November 27th 2010 After 11 months in care Ella was finally released! She came in with a large break in her under shell (plastron) after being run over by a vehicle. This was treated by daily cleansing with an iodine solution, which continued for months. Turtles only eat under water so she was placed in a small pond of clean, fresh water for brief periods. As soon as she finished her food she was removed and dried and placed in an indoor enclosure with a heat lamp at one end, a UV light and a normal light globe which were all set with a timer. Once the shell began to heal she was allowed to stay outside in the pond longer. It was a long, slow process but eventually the shell healed over and she was returned to the wild. A very satisfying outcome!



19th November 2010 Rodney was picked up out the front of the Lake Bolac General Store after a terrifying ride stuck in the grill of a car! The driver who hit him didn't stop until he pulled in for fuel. Rodney was unceremoniously plucked from the grill and discarded like a piece of rubbish. The young girl who worked in the store wrapped him up and took him home. Next morning he was delivered to Wildwood. He was in a very bad way. I did not expect him to live, much less fly again. He was wet, bedraggled, had a broken wing, was severely concussed, was bleeding in both eyes, had bruising to half his body and could barely stand up. He was given pain relief and an anti inflammatory injection before being dried with a hair dryer, then made comfortable in a warm, dark hospital box. I couldn't believe he was still alive next morning. I  gave him fluids and fed him some small pieces of beef dipped in warm water.

December 2nd 2010 Rodney, weighing 450 grams, has defied the odds and today was moved into the outside aviary after being Vet checked by Dr Anne Fowler from Healesville Sanctuary. 

kooka_from_LB  kooka_from_LB3 kooka_from_LB_on_stump kooka_from_LB_4

January 6th 2011 Five weeks on..... Rodney the Kookaburra now has perfect vision and full extension of his wing. Rodney can fly beautifully, navigating his way around the aviary. This has been an amazing learning curve. Unfortunately it is not known where this bird came from so he can't be returned to his home. I live several kilometers away from the territory of another Kookaburra family so will release him here in the not too distant future.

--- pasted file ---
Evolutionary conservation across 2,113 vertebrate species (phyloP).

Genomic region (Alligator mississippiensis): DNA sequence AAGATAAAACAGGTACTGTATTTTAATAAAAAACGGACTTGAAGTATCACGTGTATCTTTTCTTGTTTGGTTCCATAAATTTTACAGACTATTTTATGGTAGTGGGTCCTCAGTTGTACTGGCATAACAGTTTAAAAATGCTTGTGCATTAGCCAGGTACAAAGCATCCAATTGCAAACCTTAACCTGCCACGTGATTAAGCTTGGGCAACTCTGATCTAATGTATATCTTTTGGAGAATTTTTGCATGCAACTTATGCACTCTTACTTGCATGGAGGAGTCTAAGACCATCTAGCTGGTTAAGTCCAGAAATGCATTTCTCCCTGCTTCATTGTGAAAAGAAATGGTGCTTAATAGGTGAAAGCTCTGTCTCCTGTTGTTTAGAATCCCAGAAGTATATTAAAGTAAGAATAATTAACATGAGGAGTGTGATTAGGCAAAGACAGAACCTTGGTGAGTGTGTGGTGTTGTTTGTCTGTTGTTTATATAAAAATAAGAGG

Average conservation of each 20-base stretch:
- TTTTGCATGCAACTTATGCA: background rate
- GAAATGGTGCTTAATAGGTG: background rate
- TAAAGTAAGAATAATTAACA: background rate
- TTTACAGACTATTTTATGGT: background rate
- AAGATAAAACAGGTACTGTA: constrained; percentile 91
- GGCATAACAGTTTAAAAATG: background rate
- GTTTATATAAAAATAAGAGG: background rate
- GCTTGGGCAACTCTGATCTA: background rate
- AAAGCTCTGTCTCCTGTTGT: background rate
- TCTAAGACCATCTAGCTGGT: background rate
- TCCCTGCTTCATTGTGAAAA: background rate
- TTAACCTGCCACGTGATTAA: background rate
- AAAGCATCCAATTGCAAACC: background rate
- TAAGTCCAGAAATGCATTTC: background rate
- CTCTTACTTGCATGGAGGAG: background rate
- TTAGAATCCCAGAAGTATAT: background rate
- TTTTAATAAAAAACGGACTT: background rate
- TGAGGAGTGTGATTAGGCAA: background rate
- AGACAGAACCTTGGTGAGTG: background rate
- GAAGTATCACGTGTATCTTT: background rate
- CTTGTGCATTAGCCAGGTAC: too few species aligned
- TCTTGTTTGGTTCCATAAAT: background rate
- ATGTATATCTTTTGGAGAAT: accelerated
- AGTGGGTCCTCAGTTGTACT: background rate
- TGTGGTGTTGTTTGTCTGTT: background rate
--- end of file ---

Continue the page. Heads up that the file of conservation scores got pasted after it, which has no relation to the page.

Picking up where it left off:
baby_kooka_wpCONAN, another Laughing Kookaburra

24th December 2010 Conan, a young bird, arrived from Marie Greiner of the Hamilton Wildlife Shelter. We hoped Rodney would adopt him, and he did! They got on famously so I held off releasing Rodney until Conan was ready. He had to be able to find and catch food before he was released. It didn't take him long, he had a good teacher in Rodney.This meant he could be released a lot earlier than if he was on his own.

22nd January 2011 Rodney and Conan were released. Rodney flew straight up onto the powerline and after a few wobbles, he found his balance and proceeded to call out loudly, announcing his freedom to the world. Two minutes later Conan flew from the enclosure up into the Sheoke Tree. For the next hour they tree hopped. Rodney led the way, calling for Conan to follow. There was lots of koo koo-ing between them, it was music to my ears!


November 2010 saw the arrival of Pearl, a fluffy little ball of cuteness! She was spotted at the base of a tree early in the day and was there at nightfall. There had been no parent bird sighted all day and so, fearing for her safety if she was left, it was decided she be brought in to care.

Dec 2nd Pearl fledged! This means she can now fly and so needs a much larger space.

Jan 8th 2010 Today Pearl was soft-released here at Wildwood. From a fluffy little chick to a magnificent looking bird....